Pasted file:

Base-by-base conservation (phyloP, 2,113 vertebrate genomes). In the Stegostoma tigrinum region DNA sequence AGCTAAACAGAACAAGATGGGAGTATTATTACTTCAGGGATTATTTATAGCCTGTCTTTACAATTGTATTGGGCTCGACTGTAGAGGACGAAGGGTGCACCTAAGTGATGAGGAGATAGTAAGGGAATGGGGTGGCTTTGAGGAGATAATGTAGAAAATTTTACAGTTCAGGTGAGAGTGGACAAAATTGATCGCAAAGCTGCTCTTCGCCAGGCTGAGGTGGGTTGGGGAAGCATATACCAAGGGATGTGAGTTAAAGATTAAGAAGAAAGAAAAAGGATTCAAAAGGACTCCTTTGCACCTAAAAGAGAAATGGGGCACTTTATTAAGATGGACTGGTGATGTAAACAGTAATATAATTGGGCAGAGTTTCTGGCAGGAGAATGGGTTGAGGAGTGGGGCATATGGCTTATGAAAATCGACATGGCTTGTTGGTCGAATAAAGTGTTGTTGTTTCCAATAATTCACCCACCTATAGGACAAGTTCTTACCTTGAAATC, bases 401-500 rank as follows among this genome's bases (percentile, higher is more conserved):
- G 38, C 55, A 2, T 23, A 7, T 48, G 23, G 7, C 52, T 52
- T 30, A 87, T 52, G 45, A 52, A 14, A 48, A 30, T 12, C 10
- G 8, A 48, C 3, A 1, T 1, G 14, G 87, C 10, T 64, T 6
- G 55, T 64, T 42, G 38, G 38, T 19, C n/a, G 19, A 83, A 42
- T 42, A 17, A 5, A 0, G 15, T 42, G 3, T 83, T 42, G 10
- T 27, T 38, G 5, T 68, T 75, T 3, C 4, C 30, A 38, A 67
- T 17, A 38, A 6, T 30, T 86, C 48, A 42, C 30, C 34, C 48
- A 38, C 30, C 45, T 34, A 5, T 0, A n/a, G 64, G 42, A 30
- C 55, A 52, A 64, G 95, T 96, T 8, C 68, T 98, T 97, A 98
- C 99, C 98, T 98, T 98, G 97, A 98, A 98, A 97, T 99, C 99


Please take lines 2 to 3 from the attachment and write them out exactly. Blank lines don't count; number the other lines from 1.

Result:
- G 38, C 55, A 2, T 23, A 7, T 48, G 23, G 7, C 52, T 52
- T 30, A 87, T 52, G 45, A 52, A 14, A 48, A 30, T 12, C 10